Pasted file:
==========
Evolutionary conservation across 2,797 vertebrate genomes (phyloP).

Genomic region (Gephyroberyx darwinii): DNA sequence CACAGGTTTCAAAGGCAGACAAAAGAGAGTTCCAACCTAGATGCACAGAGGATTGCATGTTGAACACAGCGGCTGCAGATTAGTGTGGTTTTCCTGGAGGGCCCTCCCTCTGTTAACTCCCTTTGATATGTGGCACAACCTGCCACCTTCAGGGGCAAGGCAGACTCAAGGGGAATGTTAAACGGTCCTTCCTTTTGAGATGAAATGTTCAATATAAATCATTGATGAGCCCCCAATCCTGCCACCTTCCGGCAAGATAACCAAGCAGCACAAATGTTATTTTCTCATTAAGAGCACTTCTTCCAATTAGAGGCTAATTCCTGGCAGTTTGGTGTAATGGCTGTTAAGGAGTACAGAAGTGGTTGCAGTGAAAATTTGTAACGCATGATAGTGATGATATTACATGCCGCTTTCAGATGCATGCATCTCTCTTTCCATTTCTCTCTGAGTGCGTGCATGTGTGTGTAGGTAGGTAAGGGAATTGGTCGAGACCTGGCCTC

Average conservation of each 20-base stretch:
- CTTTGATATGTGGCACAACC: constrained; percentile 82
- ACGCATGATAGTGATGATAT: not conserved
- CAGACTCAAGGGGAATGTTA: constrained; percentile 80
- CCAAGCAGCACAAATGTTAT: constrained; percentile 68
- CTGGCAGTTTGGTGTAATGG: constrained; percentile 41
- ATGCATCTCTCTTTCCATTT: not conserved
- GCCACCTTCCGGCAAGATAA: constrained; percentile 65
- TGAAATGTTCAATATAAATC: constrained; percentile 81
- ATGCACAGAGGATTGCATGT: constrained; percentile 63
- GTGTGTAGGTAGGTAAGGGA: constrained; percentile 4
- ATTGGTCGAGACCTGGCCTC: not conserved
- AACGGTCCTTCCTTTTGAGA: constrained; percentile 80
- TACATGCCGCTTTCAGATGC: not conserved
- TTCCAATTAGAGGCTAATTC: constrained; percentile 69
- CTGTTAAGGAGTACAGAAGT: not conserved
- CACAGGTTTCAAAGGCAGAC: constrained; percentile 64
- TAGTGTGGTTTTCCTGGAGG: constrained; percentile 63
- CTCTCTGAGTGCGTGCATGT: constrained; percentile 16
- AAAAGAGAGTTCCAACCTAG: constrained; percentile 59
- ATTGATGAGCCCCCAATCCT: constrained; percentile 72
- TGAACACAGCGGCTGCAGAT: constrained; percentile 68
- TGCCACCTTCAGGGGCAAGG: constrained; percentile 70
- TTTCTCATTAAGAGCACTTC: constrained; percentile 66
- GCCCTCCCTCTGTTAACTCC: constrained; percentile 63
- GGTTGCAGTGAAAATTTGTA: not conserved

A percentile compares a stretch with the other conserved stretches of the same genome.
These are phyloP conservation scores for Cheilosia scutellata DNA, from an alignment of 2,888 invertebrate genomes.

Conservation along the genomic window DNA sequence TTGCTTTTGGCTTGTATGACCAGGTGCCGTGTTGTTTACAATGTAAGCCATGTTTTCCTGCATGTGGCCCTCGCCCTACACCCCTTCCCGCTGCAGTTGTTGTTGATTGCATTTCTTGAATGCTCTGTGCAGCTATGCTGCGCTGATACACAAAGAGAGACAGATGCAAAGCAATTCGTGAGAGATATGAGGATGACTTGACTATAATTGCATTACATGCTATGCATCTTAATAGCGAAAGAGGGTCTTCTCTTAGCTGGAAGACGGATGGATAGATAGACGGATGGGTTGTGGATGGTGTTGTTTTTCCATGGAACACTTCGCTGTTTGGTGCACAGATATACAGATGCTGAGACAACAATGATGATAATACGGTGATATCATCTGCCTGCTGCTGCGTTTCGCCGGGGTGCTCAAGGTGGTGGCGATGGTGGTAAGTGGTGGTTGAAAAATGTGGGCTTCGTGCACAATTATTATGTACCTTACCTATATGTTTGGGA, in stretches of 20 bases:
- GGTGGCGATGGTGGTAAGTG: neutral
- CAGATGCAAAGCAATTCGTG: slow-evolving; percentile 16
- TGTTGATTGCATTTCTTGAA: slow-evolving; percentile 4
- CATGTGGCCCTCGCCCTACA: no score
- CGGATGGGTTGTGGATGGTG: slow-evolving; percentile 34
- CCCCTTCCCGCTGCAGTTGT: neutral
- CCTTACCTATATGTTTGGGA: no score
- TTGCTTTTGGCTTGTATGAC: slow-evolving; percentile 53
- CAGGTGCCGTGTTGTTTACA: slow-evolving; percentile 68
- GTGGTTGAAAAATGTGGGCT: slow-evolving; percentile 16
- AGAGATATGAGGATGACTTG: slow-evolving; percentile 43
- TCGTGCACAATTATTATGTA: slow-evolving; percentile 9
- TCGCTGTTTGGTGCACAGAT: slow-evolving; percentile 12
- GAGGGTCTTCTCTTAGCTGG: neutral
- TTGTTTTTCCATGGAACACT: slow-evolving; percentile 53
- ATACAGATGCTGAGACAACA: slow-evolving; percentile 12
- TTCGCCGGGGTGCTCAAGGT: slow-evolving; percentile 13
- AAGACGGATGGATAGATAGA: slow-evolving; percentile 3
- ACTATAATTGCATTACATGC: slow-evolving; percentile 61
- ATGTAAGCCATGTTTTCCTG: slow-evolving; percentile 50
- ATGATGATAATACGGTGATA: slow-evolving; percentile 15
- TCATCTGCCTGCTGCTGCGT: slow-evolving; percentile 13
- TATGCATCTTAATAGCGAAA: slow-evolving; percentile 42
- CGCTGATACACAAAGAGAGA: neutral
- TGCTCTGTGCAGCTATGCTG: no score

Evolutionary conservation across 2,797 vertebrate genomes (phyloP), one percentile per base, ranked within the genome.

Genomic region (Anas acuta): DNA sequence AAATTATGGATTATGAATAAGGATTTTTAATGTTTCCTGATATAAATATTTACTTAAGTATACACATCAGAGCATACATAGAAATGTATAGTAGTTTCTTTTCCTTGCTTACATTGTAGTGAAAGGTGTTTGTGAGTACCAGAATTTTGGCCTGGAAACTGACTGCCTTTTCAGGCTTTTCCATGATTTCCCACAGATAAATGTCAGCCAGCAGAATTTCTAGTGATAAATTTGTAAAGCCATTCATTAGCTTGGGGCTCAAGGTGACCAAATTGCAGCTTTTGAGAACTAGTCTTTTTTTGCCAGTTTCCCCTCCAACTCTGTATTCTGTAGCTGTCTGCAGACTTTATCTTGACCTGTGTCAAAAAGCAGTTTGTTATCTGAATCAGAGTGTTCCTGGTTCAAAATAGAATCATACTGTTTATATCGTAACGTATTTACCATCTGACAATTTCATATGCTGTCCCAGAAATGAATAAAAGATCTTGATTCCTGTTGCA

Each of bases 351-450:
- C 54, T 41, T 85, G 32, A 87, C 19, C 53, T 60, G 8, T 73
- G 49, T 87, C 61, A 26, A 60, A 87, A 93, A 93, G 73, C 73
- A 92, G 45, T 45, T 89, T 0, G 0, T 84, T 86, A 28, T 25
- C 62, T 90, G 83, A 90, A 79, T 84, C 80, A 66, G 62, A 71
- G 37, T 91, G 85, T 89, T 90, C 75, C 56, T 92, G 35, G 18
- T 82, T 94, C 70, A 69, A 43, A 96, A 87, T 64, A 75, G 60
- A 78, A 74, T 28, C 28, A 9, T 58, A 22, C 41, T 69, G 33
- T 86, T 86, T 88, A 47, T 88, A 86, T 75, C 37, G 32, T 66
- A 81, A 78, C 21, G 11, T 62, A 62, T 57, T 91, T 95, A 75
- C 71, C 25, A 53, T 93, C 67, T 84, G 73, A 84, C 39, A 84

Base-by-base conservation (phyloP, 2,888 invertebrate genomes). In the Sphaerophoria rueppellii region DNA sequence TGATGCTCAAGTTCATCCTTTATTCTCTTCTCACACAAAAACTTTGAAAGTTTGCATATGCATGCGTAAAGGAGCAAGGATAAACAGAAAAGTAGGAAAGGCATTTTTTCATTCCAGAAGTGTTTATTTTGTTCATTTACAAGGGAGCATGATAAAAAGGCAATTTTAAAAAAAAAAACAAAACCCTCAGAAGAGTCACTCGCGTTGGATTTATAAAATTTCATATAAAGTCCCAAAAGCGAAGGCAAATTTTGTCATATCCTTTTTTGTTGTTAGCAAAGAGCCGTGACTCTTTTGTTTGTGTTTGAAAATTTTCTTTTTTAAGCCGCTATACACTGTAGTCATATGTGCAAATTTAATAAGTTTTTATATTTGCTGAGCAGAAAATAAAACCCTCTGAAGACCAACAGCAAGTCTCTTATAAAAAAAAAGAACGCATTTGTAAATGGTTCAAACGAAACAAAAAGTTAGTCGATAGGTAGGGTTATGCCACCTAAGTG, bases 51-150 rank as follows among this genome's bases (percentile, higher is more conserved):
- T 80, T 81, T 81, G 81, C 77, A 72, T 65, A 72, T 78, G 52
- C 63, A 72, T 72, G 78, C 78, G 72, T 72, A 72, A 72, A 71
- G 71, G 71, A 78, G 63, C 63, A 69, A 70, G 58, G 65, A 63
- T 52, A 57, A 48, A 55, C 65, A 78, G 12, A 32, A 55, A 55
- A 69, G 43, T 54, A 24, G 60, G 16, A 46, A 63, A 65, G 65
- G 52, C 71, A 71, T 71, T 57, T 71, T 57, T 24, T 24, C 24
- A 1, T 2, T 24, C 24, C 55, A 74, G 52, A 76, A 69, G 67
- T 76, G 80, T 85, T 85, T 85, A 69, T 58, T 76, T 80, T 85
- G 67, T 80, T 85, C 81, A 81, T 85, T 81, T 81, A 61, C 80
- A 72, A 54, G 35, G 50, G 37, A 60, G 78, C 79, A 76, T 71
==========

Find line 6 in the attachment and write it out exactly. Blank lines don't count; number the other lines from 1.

- CAGACTCAAGGGGAATGTTA: constrained; percentile 80